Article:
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Alumnus of the Month

29 June 2021

Afsor Ullah is our Westminster City School Alumnus of the Month for June 2021. Afsor left Westminster City School in 2005. He is now a legal director.

Please tell us a little about yourself – where do you work and how did you get to this role?
I left Westminster City School in 2005 having completed my GCSEs and then later my A Levels at the Sixth Form. I achieved the highest grades in my cohort with three A grades (which would have been the equivalent to A* under current criteria) and managed to secure an offer from University College London to read law. After finishing my three-year law degree, I then completed a post-graduate Legal Practice Course for a further year, after which I then completed a two-year training contract with a law firm to qualify as a solicitor for England and Wales. 

I currently work in the London office of firm called Shakespeare Martineau and specialise in the areas of Islamic finance, real estate, real estate finance and banking. My firm is a top 50 firm in the UK by revenue. We hold several rankings in both the Legal500 and also Chambers and Partners; the two most authoritative rankings for law firms in the world. My firm has offices nationally and we advise many household names. 

What are some of your proudest achievements since leaving Westminster City School?
I think completing my law degree with a 2.1 and qualifying as a solicitor are definitely my proudest achievements. There were many bumps along the way and, at one point, I contemplated a career in teaching, as I spent three and half odd years working in a school in between graduating and qualifying. I am, however, grateful that, in spite of the many challenges I faced, I persevered to chase my original dream of becoming a solicitor in a top law firm.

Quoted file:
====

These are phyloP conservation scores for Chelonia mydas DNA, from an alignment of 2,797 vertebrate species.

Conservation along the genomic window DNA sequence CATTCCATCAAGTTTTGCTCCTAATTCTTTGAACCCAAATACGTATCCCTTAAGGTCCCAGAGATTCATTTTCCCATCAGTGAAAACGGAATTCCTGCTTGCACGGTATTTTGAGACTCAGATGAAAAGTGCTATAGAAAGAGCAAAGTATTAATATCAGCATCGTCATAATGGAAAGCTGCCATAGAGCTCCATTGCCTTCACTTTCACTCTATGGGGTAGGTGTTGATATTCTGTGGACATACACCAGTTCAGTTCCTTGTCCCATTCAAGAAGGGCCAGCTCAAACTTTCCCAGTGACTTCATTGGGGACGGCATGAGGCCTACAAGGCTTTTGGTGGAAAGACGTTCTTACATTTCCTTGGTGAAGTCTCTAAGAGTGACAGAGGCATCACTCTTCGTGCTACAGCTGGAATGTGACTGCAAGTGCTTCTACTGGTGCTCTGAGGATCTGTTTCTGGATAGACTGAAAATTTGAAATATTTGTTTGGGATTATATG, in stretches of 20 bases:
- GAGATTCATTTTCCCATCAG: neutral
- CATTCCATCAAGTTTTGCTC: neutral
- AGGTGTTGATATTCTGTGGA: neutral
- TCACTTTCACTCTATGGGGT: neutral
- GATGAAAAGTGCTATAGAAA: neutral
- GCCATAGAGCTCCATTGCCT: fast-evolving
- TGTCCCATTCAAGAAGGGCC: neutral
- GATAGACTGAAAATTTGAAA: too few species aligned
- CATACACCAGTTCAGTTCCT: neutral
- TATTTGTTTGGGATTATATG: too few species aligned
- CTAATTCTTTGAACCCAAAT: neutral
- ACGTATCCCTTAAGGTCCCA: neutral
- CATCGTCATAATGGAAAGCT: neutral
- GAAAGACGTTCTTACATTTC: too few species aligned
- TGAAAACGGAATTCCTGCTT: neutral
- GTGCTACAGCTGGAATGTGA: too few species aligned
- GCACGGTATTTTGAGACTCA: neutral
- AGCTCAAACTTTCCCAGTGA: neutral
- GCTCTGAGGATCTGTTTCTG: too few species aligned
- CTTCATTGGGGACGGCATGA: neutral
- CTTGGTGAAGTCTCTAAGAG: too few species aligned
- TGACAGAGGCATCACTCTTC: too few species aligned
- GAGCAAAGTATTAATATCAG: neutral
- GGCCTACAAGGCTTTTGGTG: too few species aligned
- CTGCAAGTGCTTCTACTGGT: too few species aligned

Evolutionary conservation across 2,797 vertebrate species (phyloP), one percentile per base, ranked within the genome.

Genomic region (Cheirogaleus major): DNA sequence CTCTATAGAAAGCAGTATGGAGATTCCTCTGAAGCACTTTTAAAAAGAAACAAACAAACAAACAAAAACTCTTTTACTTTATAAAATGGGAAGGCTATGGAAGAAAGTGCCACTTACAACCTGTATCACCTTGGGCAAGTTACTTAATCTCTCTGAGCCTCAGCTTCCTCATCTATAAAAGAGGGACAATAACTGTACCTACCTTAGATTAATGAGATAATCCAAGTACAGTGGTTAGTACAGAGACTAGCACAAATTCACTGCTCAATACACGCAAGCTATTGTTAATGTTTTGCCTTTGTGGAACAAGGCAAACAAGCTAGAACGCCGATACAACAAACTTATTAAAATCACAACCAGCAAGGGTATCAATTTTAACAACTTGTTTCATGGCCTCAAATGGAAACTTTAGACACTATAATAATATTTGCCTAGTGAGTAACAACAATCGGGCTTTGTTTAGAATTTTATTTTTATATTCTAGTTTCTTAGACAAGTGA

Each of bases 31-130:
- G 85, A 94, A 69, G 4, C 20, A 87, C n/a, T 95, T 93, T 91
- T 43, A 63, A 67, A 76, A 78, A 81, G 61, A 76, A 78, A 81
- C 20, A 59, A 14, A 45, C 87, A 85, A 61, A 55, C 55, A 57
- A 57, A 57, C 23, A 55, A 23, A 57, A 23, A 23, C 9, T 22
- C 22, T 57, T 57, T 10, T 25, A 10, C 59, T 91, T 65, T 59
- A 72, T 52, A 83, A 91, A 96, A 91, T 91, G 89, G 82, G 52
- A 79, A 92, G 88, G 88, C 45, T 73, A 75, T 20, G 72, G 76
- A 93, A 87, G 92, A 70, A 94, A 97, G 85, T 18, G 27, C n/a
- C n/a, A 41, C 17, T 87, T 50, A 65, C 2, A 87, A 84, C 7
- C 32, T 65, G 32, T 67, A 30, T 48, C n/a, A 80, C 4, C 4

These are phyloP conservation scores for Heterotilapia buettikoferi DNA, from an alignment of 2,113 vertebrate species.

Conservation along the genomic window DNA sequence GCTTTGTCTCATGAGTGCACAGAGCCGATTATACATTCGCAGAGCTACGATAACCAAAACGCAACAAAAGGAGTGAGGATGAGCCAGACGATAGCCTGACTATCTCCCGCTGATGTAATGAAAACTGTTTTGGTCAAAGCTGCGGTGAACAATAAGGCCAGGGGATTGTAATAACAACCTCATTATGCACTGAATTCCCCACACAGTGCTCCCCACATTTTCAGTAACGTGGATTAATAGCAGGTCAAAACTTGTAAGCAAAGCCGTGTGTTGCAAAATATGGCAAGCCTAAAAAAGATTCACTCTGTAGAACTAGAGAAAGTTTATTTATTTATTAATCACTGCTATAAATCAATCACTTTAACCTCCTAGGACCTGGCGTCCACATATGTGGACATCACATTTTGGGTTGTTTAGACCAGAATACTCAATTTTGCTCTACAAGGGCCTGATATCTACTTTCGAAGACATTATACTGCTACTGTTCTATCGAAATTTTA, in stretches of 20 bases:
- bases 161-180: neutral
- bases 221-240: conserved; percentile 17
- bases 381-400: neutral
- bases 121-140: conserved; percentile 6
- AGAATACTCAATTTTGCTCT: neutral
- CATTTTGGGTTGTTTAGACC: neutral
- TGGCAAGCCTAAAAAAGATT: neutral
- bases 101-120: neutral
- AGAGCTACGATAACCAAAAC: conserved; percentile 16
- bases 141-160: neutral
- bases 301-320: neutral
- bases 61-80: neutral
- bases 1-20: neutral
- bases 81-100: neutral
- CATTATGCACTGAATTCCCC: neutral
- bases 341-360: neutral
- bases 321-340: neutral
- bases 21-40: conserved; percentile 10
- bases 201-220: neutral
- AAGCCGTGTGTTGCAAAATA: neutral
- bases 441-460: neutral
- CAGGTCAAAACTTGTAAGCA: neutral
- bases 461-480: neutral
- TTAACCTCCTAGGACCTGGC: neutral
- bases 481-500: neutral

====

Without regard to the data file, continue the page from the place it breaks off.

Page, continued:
What advice would you give someone looking to follow a similar career path?
The legal industry was described as being hugely competitive and overcrowded when I embarked upon it; I can only imagine that it has become even more competitive now. If you genuinely want to read law at university, and qualify as a solicitor, then you need to make yourself stand out from the crowd. There are no shortcuts, for most, to studying hard to get good grades and then to graduating with top marks across the board. The law degree itself is challenging and by no means an easy feat.

The next step will be to ensure you target your applications carefully to the firms you want to work for, do good research and, if possible, get a mentor to help you. Planning is crucial. Networking is also important in this industry, so people get to know who you are. Finally, work experience and internships are not to be underestimated, so you can demonstrate that you have awareness of what it is like to work in a firm. 

The above is not a roadmap by any means - bumps along the way, trips and falls are normal for anyone chasing their dreams; you must persevere and work hard if you want to reach your final destination. There were many times I turned my back on law, with each rejection from a firm or when I got tired of reading or times when a career in law just seemed to difficult; I am glad that I remained determined, with the support of my family, friends, teachers and mentors, of course.